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Hooked on Inferring
In this lesson, students use text evidence and schema to create an inference. Students read informational text and practice inferring with varying levels of support.
Courts of Measure
Students will use measurement tools to measure the dimensions of the basketball court and calculate the area of the court.
Equations in the Real World
Students will create and solve equations with variables on one side before comparing the equation with another to determine at what rate they will be equal.
Analyzing the Text for Summary and Connections
Students will critically think and communicate; they will summarize a text to understand and make connections to other texts, themselves, and the world.
Analyzing Author’s Purpose: Argumentative Text
Students will read a pre-Civil War speech and write author’s purpose statements using the argumentative verbs explain, urge, convince, and encourage.
Rise Over Run! Let’s Have Fun!
Students will collaboratively practice identifying and graphing slope and y-intercept.
Fractions with Multi-Step Problems
Students will be able to work collaboratively while baking to find the least common multiples of fractions with unlike denominators and create equivalent fractions, then add or subtract.
Students will be able to classify 2D figures by analyzing their attributes.
Civil War Inferring
Students will use Social Studies Weekly newspaper to make inferences about historical events using schema and text evidence.
Sticky Note Summarizing
Students will determine the important parts of a story and recognize and compose an individual summary by using color-coordinated sticky notes and the Somebody, Wanted, But, So, Then (SWBST) strategy. Students will practice correctly identifying the parts of the SWBST strategy during a read-aloud. Students will work in groups and read a short story together, identify key components, and compose a written summary. Students will demonstrate their ability to recognize a good summary by writing two components of summarization on an exit ticket.
Put on Your Detective Cap: Making Inferences
Students pretend to be detectives while being presented with various pictorial and textual clues that lead them to make an overall inference about what happened on Tuesday.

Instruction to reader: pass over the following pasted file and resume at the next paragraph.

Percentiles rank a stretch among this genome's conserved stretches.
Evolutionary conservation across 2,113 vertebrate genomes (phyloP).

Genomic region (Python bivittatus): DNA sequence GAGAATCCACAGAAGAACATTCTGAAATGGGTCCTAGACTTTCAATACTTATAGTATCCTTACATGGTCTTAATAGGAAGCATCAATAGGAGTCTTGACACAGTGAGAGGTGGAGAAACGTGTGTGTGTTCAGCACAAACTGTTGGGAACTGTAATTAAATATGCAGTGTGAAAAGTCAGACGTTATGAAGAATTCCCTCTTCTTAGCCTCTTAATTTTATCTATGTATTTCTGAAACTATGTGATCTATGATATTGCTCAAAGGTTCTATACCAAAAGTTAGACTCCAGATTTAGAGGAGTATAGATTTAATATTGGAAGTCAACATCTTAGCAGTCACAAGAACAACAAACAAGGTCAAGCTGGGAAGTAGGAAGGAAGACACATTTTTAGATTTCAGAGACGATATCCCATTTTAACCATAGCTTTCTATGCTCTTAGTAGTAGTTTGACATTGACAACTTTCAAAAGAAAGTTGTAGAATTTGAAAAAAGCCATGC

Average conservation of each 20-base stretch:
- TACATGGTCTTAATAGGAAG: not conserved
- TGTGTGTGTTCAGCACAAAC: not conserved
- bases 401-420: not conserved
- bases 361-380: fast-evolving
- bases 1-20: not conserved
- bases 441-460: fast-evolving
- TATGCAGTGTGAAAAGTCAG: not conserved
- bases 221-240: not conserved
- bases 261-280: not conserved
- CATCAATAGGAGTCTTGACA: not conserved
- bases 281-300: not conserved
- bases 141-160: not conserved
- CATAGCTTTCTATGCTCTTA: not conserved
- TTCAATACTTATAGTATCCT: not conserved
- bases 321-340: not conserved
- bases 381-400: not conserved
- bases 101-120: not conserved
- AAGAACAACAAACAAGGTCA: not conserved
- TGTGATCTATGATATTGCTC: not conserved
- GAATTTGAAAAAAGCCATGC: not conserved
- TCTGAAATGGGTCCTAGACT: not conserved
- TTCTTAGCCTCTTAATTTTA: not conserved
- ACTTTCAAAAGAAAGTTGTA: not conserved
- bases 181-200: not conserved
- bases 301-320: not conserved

Who Is the Culprit?
Engaging in a crime scene investigation, students will collaboratively examine the evidence, make inferences about their observations, and write a detailed description of the crime. Students will then read an informational text about investigating a crime scene and answer inference questions.
Did You Get the "Text" Message?
Students will work independently and collaboratively to recognize the theme within a variety of texts. Students will create theme topics and theme statements from texts read.
Paired Passages with a Purpose
Students will make inferences about the author’s purpose after reading paired passages involving the same subject.
Poetry With Purpose
Students collaborate in small groups to discuss their peers’ poetry and assess the poetry according to the student-created rubric. The rubric assesses students’ ability to make meaningful connections to the poetic devices in their poetry. Through collaboration, they are building a culture of receptiveness among their peers.
Reading Between the Lines
In this lesson, students will expand their critical thinking skills by making inferences found in a short film and listening to a literary fictional text on tablets. Working collaboratively in groups, students will create anchor charts to demonstrate their understanding of making inferences and present their detailed anchor charts to their classmates.
Trip to the Theme Park
Students will work on a real-world based project in class involving multiplication of decimals requiring budgeting skills.
Inferring with Dr. Seuss
Students will work collaboratively in groups as they practice their inferring skills using children’s literature books.
Click below to learn about the TEKS related to the unit and Research Lesson. The highlighted student expectation(s) is the chosen focus for the Research Lesson.
Students will evaluate a set of inferences to determine if they are valid or invalid and use text evidence to support their stance. The lesson incorporates best practices for English learners (ELs) and at-risk students such as the use of graphic organizers, anchor charts, and cooperative learning.
Students will identify supporting details and the main idea in a passage.